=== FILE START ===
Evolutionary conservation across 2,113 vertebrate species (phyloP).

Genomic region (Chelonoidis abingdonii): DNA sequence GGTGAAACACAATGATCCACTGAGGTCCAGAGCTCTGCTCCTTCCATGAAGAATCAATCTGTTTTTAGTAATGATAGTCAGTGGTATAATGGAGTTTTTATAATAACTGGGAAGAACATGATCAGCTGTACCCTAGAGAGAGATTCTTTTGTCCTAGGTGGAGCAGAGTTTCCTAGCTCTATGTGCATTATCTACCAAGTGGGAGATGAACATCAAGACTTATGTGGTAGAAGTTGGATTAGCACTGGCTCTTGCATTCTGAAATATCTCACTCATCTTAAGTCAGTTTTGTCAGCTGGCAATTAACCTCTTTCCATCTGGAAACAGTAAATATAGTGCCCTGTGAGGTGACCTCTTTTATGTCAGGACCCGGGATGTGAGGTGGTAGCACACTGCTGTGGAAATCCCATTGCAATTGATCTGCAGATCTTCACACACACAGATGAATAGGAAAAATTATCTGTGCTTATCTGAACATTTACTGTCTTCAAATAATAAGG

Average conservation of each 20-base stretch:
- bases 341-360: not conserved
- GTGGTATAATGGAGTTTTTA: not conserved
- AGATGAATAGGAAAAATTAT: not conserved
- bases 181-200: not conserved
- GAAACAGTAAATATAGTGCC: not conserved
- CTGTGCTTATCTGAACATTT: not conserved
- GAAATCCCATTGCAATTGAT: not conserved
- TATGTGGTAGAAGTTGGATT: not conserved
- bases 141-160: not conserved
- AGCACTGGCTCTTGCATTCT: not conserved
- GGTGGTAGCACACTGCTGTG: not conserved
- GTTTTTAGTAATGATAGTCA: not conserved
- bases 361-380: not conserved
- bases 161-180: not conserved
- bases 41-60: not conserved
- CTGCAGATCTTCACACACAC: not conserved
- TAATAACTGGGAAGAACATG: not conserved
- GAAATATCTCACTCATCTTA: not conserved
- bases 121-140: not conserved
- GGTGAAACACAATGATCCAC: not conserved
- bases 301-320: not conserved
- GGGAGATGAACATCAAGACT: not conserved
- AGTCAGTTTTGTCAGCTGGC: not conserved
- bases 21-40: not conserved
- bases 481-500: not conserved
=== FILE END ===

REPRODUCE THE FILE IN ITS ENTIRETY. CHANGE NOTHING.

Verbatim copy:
Evolutionary conservation across 2,113 vertebrate species (phyloP).

Genomic region (Chelonoidis abingdonii): DNA sequence GGTGAAACACAATGATCCACTGAGGTCCAGAGCTCTGCTCCTTCCATGAAGAATCAATCTGTTTTTAGTAATGATAGTCAGTGGTATAATGGAGTTTTTATAATAACTGGGAAGAACATGATCAGCTGTACCCTAGAGAGAGATTCTTTTGTCCTAGGTGGAGCAGAGTTTCCTAGCTCTATGTGCATTATCTACCAAGTGGGAGATGAACATCAAGACTTATGTGGTAGAAGTTGGATTAGCACTGGCTCTTGCATTCTGAAATATCTCACTCATCTTAAGTCAGTTTTGTCAGCTGGCAATTAACCTCTTTCCATCTGGAAACAGTAAATATAGTGCCCTGTGAGGTGACCTCTTTTATGTCAGGACCCGGGATGTGAGGTGGTAGCACACTGCTGTGGAAATCCCATTGCAATTGATCTGCAGATCTTCACACACACAGATGAATAGGAAAAATTATCTGTGCTTATCTGAACATTTACTGTCTTCAAATAATAAGG

Average conservation of each 20-base stretch:
- bases 341-360: not conserved
- GTGGTATAATGGAGTTTTTA: not conserved
- AGATGAATAGGAAAAATTAT: not conserved
- bases 181-200: not conserved
- GAAACAGTAAATATAGTGCC: not conserved
- CTGTGCTTATCTGAACATTT: not conserved
- GAAATCCCATTGCAATTGAT: not conserved
- TATGTGGTAGAAGTTGGATT: not conserved
- bases 141-160: not conserved
- AGCACTGGCTCTTGCATTCT: not conserved
- GGTGGTAGCACACTGCTGTG: not conserved
- GTTTTTAGTAATGATAGTCA: not conserved
- bases 361-380: not conserved
- bases 161-180: not conserved
- bases 41-60: not conserved
- CTGCAGATCTTCACACACAC: not conserved
- TAATAACTGGGAAGAACATG: not conserved
- GAAATATCTCACTCATCTTA: not conserved
- bases 121-140: not conserved
- GGTGAAACACAATGATCCAC: not conserved
- bases 301-320: not conserved
- GGGAGATGAACATCAAGACT: not conserved
- AGTCAGTTTTGTCAGCTGGC: not conserved
- bases 21-40: not conserved
- bases 481-500: not conserved